Not to be semantically confused with:
Annual Cornflower (Centaurea cyanus) nor with Perennial Cornflower (Centaurea montana) or Common Knapweed (Centaurea nigra) or Greater Knapweed (Centaurea scabiosa) or Lesser Knapweed (Centaurea nemoralis) (now known as Chalk Knapweed (Centaurea debeauxii)) [plants whose scientific names are similar, but which are in a totally different Family altogether, the Daisy & Dandelion Family (Asteraceae)].
Easily mis-identified as : Seaside Centaury but that has narrower and strap-shaped basal leaves as the main identifying feature.
Hybridizes with :
It is not known if any of the above photos are of the hybrid(s) commonly found on the Sefton Coast, which your Author has named Intermediate Centaury for the purpose of this websites' Subject Index (but botanically only known as
- Seaside Centaury (Centaurium littorale) to become
Centaurium × intermedium which is found on the Sefton Coastline, on Walney Island and on the coast in Southern Anglesey.
- Lesser Centaury (Centaurium pulchellum) to become
Centaurium erythreae × pulchellum which is found in very few hectads.
Centaurium × intermedium).
Some similarities to : Sticky Storksbill, Common Storksbill, Lesser Sea-spurrey and to Rock Sea-Spurrey which all have pink to lilac flowers with 5 petals that also happen to grow near the sea.
Many similarities to : besides other Centauries, the Gentians Autumn Gentian, Chiltern Gentian,
Early Gentian and
Dune Gentian all look very similar but have more purplish coloured flowers and at the centre of the flower a long fringed ring which are a lighter shade of mauve. Also, the anthers are not yellow in colour as they are for the other Centaury,
Yellow Centaury (Cicendia filiformis) which are in differing Genera. Moreover, Yellow-wort has yellow flowers. The Gentians are in the same Family Gentianaceae as the Centauries and Yellow-wort.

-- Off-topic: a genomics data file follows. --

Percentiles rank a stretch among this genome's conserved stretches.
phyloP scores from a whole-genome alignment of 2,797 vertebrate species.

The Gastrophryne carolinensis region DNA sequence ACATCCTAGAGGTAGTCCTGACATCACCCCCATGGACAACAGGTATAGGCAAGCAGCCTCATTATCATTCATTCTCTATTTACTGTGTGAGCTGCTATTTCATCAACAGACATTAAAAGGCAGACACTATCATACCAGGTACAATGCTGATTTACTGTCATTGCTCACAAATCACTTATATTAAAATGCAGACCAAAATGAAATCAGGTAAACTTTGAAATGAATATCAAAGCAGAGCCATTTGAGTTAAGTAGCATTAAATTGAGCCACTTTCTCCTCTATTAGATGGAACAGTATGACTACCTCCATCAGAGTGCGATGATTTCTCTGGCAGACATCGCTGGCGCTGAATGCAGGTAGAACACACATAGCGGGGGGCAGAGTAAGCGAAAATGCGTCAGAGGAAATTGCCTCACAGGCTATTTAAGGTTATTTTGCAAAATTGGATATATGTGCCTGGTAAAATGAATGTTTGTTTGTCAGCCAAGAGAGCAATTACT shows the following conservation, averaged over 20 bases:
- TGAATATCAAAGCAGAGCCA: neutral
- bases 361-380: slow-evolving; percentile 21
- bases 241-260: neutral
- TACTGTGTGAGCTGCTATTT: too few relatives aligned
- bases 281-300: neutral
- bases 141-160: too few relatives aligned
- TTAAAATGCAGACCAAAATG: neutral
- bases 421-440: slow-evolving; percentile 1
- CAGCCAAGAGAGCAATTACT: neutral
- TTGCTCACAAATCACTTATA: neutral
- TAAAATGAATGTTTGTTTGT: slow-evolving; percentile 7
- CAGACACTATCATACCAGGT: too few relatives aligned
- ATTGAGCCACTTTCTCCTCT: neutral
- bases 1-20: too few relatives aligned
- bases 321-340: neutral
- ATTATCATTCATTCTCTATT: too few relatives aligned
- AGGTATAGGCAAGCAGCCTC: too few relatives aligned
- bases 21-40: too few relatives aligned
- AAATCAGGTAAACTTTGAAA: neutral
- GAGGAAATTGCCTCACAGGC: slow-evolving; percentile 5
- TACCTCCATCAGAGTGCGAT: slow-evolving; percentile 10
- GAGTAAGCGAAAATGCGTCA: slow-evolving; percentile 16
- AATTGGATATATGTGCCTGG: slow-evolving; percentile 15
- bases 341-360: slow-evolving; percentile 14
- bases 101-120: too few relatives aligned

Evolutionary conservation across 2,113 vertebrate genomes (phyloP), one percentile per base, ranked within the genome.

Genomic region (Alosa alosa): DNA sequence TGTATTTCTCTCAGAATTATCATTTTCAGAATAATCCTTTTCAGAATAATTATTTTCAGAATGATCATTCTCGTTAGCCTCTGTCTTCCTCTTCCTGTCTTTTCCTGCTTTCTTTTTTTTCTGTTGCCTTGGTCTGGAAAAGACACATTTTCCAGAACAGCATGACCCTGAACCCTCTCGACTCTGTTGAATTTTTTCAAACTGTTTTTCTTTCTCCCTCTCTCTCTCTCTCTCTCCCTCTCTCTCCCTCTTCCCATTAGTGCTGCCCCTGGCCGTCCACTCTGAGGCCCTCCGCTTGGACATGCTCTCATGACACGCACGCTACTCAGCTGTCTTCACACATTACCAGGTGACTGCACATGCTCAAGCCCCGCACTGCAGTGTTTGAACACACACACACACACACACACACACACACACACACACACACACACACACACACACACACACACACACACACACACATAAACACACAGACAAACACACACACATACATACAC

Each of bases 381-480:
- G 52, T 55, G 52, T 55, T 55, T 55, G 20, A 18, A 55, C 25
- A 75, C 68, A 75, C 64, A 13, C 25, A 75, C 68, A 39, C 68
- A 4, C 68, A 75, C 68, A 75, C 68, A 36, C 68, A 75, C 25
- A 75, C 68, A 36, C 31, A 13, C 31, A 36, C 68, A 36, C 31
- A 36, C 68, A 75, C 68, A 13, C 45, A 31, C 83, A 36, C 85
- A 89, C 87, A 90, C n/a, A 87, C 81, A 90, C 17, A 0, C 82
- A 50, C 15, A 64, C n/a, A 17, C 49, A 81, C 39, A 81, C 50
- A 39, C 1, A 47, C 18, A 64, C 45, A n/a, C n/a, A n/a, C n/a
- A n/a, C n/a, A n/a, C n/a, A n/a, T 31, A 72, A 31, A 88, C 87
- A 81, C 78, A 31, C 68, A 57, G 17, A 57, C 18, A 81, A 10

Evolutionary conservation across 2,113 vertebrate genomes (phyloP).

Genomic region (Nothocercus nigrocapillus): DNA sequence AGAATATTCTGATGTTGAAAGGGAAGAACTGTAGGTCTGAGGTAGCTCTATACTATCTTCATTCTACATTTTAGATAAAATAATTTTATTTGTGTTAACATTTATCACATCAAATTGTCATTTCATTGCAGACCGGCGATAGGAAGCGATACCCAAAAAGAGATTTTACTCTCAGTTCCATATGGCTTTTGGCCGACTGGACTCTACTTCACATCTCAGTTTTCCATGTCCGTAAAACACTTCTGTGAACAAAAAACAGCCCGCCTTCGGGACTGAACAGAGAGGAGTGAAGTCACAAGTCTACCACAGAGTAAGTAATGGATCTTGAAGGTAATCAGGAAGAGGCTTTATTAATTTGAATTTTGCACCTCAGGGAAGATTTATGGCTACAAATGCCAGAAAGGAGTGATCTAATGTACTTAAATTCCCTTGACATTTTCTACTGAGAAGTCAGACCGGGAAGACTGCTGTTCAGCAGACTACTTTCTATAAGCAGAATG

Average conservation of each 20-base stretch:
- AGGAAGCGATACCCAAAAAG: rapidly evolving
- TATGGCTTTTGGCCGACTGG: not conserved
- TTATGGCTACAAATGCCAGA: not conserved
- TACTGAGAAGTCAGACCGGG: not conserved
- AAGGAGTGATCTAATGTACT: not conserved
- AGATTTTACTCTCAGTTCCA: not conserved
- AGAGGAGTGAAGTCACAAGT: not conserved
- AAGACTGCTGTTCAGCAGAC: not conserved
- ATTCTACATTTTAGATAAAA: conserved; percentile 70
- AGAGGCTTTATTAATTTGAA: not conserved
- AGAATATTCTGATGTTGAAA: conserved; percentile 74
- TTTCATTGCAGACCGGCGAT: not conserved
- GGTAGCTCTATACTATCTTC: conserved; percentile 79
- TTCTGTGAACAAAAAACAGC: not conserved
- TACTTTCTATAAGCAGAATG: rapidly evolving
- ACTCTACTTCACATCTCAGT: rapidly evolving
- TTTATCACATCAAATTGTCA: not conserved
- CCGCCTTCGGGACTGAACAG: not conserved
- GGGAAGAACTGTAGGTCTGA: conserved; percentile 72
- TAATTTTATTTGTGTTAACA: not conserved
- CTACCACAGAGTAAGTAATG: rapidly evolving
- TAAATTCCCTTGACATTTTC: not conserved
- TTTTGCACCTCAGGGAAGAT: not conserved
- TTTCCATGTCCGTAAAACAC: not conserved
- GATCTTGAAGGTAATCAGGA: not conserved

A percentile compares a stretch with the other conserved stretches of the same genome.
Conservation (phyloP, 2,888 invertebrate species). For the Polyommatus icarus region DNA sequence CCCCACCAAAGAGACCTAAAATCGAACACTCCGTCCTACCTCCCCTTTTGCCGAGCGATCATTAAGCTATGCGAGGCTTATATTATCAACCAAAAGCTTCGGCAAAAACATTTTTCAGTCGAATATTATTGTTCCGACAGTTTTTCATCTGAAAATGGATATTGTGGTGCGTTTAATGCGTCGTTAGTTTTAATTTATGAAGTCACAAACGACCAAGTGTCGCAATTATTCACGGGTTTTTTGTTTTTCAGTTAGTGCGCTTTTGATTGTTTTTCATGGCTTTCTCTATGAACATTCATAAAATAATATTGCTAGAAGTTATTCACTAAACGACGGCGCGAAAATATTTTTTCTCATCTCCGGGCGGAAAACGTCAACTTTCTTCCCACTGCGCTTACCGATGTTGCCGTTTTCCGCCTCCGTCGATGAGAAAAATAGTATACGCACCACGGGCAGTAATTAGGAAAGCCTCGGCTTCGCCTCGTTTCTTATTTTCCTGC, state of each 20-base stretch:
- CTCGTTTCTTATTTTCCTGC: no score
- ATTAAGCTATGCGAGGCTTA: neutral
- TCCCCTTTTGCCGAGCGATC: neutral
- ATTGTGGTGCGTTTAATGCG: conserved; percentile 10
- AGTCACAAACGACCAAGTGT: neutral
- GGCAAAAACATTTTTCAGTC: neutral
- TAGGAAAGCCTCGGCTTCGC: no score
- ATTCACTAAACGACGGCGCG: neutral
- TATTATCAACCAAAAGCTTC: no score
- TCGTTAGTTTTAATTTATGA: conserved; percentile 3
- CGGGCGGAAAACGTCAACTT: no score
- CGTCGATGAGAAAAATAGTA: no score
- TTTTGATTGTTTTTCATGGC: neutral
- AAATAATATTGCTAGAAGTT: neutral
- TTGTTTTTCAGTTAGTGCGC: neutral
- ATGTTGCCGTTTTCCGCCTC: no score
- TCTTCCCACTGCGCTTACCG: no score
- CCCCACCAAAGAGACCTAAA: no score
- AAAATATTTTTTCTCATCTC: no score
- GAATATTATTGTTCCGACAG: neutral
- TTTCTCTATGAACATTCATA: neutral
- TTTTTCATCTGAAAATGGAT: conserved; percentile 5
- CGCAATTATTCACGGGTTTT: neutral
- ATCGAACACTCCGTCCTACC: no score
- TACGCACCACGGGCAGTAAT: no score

Common Centaury is by far and away the most ubiquitous centaury. It grows up to 50cm high, but is very variable and can be as short as only 5cm in exposed places. Habitat is grassy places and grassy sand dunes. It hybridizes readily with Seaside Centaury (Centaurium littorale) and the hybrid is found extensively near the parents, especially on the Sefton Coastline.
For details of the sizes and differences between Common Centaury and they others, see the captions below the photos above.
The fruit is a cylindrical capsule.
It contains the intensely bitter tasting Secoiridoid Glycosides Gentiopicrin (aka Gentiopicroside),
Decentapicrin A, B, and C, Swertiamarin, Secologanin,
Gentioflavoside. Lacking nitrogen, none of these compounds are alkaloids.
Gentiopicrin has anti-malarial properties. Gentiopicroside inhibits Tumour Necrosis Factor (TNF) in laboratory conditions in mice. Dihydrocornin is also found in shrubs belonging to the Cornus Genus.
Dihydrocornin also occurs in two members of the Cornus shrubs, or
Dogwood. The parent ketone compound,
Cornin was previously known as
Verbenilin and found in Vervain. Both Cornin and Dihydrocornin are secoiridoid glycosides. Dihydrocornin is a potent anti-fungal compound.
Apart from the aldehyde group, top centre, centauroside is a dimer.
Common Centaury may also contain traces of the pyridine alkaloids Gentianine,
Gentioflavine, but these are controversial, possibly being isolation artefacts.
The tincture of Common Centaury is bitter and is used in non-alcoholic bitter tonics in Europe and in alcoholic Vermouth formulations, particularly in USA, but it is usually blended with other bitter components because it contributes very little flavour by itself. Maximum concentration used is very low at about 8ppm, and usually much lower at 2ppm.